Photo: Guernsey’s / Peter Sachs
Born in 1881, Hans Sachs began collecting posters and ads as a teenage hobby and over the years became Germany’s top acquirer, with 12,500 posters in his collection.Some were painted by top artists of the day, like Toulouse-Lautrec and Kandinsky. They advertised cigarettes, cabaret, fashion and fast cars.
Then, in 1938, on Kristallnacht, the Gestapo confiscated them all. Sachs escaped the Nazis and died in 1974. He never saw the posters again.
Earlier this month, 4,344 of the posters surfaced at Guernsey’s auction house in New York. They fetched $2.5 million.
This is how it happened, according to GalleristNY.
He eventually accepted $150,397 in compensation for their loss from the former West German government.
After the Berlin Wall fell, the German Historical Museum in Berlin began displaying a few of the posters at a time.
In 2005, Sachs' son Peter, living in Florida, became aware that a large portion of the collection was intact, and archived at the museum.
He brought a legal action claiming ownership of a single poster. (In Europe, if you lose a lawsuit you must pay the defendant based on the value of the assets disputed.)
The museum did not dispute that the posters belonged to the Sachs family. Instead, it argued that because Hans Sachs had accepted compensation, the Sachs' claim on the ads was over.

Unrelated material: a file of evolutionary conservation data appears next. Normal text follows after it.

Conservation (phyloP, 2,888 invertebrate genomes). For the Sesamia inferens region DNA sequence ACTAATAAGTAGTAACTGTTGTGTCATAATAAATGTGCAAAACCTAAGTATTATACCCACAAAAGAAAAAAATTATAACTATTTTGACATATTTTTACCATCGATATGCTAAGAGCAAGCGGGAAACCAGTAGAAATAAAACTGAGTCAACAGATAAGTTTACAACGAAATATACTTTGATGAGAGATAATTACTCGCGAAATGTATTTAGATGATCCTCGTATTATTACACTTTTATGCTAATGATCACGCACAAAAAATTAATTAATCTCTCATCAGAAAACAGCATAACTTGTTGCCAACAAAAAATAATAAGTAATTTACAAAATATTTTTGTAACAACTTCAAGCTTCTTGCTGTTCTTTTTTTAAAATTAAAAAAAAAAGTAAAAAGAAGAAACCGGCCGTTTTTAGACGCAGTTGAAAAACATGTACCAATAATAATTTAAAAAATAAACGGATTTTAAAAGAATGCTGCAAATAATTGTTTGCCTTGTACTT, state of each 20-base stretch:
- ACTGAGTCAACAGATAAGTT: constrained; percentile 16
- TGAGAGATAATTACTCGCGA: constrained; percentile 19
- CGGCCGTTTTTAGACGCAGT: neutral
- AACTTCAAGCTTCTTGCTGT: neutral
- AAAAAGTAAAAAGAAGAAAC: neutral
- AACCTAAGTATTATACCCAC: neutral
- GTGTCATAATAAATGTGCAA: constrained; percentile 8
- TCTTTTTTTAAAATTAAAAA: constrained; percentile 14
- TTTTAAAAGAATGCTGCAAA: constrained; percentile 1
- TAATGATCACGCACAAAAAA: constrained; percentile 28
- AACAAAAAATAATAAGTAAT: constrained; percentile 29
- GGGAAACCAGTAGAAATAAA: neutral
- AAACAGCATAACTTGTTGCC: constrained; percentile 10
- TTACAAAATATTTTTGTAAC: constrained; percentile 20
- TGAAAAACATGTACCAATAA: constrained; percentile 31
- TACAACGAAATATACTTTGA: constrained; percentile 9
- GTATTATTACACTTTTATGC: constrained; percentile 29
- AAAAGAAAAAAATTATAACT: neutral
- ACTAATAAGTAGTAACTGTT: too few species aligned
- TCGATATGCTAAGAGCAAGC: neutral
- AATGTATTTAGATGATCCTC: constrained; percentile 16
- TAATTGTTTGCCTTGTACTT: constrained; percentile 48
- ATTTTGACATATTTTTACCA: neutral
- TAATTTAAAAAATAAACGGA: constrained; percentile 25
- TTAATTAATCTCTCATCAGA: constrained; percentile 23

It also had an advisory opinion from a German art restitution body that said Hans Sachs would have wanted the posters to remain on display in Germany.
Peter Sachs disagreed, and sued in 2007. It took several rulings and appeals, and at one point the German courts said that although Peter was the rightful owner he could not possess them because of a quirk governing the split of East and West Germany into two different countries after the war.
A condition of the ruling was that the compensation fee paid to Hans Sachs be returned to the German government.
German customs officers attempted to confiscate part of the collection to cover the fee, but the museum stepped in and paid it.
Even then, the posters were not free from peril. They were shipped to JFK airport in New York on the eve of Hurricane Sandy. JFK was in a flood zone.
The shipping company moved the posters out of JFK to Manhattan as the floodwaters rose around its warehouse.
Peter Sachs kept a few posters for his family, and selected hundreds for museums. The rest went under the hammer at Guernsey's, for $2.5 million.
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